Missing the point

Jordan Belfort had it all: obscene amounts of money, a supermodel wife, the lavish, Long Island mansion, helicopters, luxury cars, a 130-foot yacht and all the other toys a millionaire could need.

At first glance, it seems as if The Wolf of Wall Street will focus on Belfort’s history — how he is living proof that the “American Dream” is still very much alive. It seems like we, the audience, will come to love Belfort, to relish in his accomplishments and celebrate his wealth.

But that couldn’t be farther from the truth.

At its core, The Wolf of Wall Street is about a fall from grace, depicting how greed, corruption and money can ruin lives. Instead of the funny, feel-good, rags-to-riches movie that is shown in trailers, it plays out more like an episode of CNBC’s American Greed. It’s like The Godfather in that Belfort, portrayed by Leonardo DiCaprio, starts out as an idealist, someone who’s in Wall Street for “the greater good.” But for Belfort, like Michael Corleone, money and power get to his head, and we witness the character that director Martin Scorsese built up fall apart right in front of us. His morals erode, as does his company, his marriage and his family, as he starts to get involved with drugs, side women, shady business deals and the “luxuries” that millions of dollars can bring.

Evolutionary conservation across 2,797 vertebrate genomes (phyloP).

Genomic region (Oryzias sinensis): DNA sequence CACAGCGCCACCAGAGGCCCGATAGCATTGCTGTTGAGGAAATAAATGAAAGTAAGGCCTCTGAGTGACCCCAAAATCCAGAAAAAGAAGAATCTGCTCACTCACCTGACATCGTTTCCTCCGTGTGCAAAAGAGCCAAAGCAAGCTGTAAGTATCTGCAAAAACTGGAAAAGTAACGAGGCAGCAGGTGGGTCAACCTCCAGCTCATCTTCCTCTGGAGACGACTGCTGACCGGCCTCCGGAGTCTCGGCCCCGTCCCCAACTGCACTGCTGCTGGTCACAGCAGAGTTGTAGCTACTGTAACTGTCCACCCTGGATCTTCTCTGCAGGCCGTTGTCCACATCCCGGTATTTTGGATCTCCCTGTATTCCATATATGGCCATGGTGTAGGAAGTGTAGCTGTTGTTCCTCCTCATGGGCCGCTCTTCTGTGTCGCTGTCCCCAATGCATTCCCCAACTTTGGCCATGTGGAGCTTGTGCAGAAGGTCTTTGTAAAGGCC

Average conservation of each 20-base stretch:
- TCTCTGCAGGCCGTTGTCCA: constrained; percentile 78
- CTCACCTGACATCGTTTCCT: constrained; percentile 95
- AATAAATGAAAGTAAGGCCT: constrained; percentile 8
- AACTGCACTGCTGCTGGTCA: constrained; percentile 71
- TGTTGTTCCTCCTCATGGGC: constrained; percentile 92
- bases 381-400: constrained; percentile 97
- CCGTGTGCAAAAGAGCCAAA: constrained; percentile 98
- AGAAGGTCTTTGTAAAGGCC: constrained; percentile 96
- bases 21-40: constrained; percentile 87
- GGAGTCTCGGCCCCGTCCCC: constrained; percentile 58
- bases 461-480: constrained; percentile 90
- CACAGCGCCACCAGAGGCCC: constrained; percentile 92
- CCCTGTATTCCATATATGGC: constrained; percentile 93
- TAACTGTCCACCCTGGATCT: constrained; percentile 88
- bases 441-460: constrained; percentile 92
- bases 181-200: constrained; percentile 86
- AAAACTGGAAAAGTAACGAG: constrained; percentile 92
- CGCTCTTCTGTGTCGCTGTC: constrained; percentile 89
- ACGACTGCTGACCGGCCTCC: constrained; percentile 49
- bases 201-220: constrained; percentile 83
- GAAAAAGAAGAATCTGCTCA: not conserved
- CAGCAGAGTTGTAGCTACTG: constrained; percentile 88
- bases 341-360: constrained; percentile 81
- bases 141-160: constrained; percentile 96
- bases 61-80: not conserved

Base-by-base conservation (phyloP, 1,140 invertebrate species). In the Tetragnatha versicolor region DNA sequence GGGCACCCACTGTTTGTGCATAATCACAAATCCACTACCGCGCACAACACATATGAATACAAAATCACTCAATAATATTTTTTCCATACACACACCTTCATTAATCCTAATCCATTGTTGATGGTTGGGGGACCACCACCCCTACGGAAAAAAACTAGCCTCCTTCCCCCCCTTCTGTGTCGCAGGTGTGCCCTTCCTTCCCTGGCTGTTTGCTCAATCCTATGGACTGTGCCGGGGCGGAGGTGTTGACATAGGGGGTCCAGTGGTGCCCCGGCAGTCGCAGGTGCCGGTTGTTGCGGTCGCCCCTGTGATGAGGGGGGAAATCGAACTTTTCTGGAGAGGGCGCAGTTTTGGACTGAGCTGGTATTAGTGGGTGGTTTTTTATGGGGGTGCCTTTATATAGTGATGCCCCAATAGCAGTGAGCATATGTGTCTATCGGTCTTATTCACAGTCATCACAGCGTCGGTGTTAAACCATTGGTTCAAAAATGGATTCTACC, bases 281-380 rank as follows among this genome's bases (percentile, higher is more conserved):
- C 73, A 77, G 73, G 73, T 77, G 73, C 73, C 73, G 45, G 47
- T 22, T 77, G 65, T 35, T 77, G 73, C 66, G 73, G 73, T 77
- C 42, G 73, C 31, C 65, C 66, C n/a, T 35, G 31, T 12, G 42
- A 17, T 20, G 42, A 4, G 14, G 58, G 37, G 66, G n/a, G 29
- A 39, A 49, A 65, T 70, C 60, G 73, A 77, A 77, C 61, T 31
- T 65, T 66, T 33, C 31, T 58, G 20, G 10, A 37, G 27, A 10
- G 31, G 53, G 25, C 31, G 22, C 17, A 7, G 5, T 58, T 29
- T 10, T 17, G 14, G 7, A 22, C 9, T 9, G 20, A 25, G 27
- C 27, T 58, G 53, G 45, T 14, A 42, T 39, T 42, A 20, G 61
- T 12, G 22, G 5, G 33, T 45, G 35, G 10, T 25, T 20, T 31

DiCaprio and Scorsese insist in interviews that The Wolf of Wall Street is a cautionary tale, one that depicts the heathenism and old-fashioned greed of Wall Street financiers in a negative way. Scorsese wanted to show how these men only cared about themselves and would stop at nothing to get rich, even if that meant screwing over everyday people by investing their stocks in companies that would only result in financial gain for the brokers.

It’s a thought-provoking tale, one that at its surface seems obscene, but there’s more substance to it than the f-bombs and graphic adult-oriented scenes. It shows the “American Dream” in a different light, one that wouldn’t have been featured on screens 20 years ago. It doesn’t glorify the rich man, it tears him down. It doesn’t glorify the stock market, it exposes it. That’s really what makes the movie special, the subtle-underlying message that’s gotten lost in the debate about the films “morals.”